Social media raises a lot of new questions when it comes to freedom of speech. When I first opened my Facebook account, I’ll admit, I was one of those high-key rant and ravers who posted all my passive aggressive anxiety about something said to me online.
When anyone, be it a family member, ex-husband, or some random stranger on the street upset me — I’d post some meme, quote, or a statement about ‘how some people’ needed to improve or learn a lesson. Often it was an afterthought like that a person gets late at night when realizing how to best retort in a conversation.
Facebook, and yes, even Twitter, provided me an outlet. Rather than get on my knees to take my anger to God, I would post on my wall, feel right about it, hear others statements, and then delete it later on when the anger was gone.
But, after interviewing a social media influencer, years later, he said that those types of behaviors, and others, say something about your character, and it’s not positive. Now, your social media habits supposedly can reveal if you’re antisocial, depressed, high maintenance, passive-aggressive, or just plain dumb or stupid.
So, I started to refrain from getting into political rants or religious dialogues with anyone at all. In a way, I gave up my freedom of speech and exchanged it to restraint. Rather than say anything at all, I kept my social mouth shut. It kept me out of trouble online with family, but inside it really made me doubt my convictions. If I didn’t speak up, did I really believe what I claimed to?
Today, some people are saying that when you refuse not to comment, post, or state your opinion online, even if it means arguing with family members, you’re not a part of the global conversation. I know that family members of mine would take it offensively if I posted my issues with their statements online. Many would say that those types of battles should be aired out in private.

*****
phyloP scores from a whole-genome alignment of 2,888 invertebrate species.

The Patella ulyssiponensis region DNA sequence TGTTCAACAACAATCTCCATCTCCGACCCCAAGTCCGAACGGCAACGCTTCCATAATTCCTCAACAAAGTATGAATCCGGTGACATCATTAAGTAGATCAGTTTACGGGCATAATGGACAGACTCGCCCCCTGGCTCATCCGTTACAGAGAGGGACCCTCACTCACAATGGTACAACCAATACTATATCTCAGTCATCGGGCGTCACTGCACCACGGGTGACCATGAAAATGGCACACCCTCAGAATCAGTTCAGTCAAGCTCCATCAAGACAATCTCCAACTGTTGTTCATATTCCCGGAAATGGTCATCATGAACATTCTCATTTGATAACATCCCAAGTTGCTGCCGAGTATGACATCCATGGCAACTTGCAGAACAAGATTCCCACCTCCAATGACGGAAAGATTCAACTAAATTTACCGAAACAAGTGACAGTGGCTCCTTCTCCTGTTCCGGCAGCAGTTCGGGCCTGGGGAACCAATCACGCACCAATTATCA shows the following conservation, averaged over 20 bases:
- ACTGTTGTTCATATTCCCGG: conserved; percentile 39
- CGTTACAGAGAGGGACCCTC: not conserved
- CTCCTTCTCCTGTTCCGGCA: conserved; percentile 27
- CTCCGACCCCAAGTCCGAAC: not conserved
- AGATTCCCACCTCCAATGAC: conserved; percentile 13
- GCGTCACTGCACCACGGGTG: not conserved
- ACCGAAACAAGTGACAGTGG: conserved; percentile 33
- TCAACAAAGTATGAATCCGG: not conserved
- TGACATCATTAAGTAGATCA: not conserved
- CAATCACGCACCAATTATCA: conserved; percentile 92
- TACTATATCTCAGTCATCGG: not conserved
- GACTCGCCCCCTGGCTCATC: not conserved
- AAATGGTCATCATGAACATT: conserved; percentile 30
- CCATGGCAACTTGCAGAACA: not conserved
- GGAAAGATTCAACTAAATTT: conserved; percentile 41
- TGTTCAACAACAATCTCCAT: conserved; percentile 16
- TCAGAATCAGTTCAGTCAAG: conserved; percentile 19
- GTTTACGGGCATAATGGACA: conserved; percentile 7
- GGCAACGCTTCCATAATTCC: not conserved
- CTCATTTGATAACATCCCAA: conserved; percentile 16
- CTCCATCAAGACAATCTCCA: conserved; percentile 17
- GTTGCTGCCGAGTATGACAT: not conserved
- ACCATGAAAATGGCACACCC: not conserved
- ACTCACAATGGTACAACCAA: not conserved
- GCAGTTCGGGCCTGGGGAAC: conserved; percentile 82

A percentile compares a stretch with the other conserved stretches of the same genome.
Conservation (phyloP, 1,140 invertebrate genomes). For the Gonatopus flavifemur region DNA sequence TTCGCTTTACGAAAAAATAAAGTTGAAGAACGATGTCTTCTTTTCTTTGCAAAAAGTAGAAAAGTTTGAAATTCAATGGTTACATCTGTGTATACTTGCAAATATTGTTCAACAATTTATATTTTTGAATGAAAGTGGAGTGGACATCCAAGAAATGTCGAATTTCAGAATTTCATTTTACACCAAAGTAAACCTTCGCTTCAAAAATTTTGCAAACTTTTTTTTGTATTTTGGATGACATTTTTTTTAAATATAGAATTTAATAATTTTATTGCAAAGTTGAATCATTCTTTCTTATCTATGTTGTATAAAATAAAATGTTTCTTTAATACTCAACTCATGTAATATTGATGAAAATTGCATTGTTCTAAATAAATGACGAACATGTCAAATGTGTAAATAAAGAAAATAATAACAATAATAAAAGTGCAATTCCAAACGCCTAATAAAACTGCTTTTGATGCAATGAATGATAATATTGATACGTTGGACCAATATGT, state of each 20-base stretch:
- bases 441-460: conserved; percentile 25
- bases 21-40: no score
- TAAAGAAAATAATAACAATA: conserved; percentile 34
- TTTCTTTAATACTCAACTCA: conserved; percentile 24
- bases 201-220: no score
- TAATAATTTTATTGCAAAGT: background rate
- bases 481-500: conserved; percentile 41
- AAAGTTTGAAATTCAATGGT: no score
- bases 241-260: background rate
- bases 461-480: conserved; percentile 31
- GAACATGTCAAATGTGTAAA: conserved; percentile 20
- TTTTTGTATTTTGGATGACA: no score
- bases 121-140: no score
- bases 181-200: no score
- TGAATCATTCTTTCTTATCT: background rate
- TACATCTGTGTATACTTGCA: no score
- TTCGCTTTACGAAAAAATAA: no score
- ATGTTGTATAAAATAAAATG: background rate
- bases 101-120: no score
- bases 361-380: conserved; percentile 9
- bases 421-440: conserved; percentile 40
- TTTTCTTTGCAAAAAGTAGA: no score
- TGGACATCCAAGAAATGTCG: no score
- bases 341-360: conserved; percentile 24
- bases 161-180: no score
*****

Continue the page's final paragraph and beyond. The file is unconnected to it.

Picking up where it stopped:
But, what does that mean if one person you love is advocating about or against a political agenda that you disagree with? If you say nothing at all, isn’t that the greater wrong? Sure, you might not win over a conversation or sway a relative over to your side.
You might end up deleted or blocked, in a worst-case scenario. But, at the end of the day, if your relative’s platform, or yours, gives license to social change, isn’t it a civic duty to be honest about your opinions, even if that means arguing with family members on social? I think it does.
At the end of it all, we don’t own our social media presence. We are all publishers, even if your information is set to friends and family, or even private. You can say what you need to say and either advocate as an ally regarding loyalty to the country, for your political party, right to life topics, or whatever you feel necessary.
If your family member doesn’t intend to discuss it openly, then they shouldn’t post the topic on their wall in the first place. And, if they do, it’s an open game in my opinion. Our family tie doesn’t negate my right to free speech.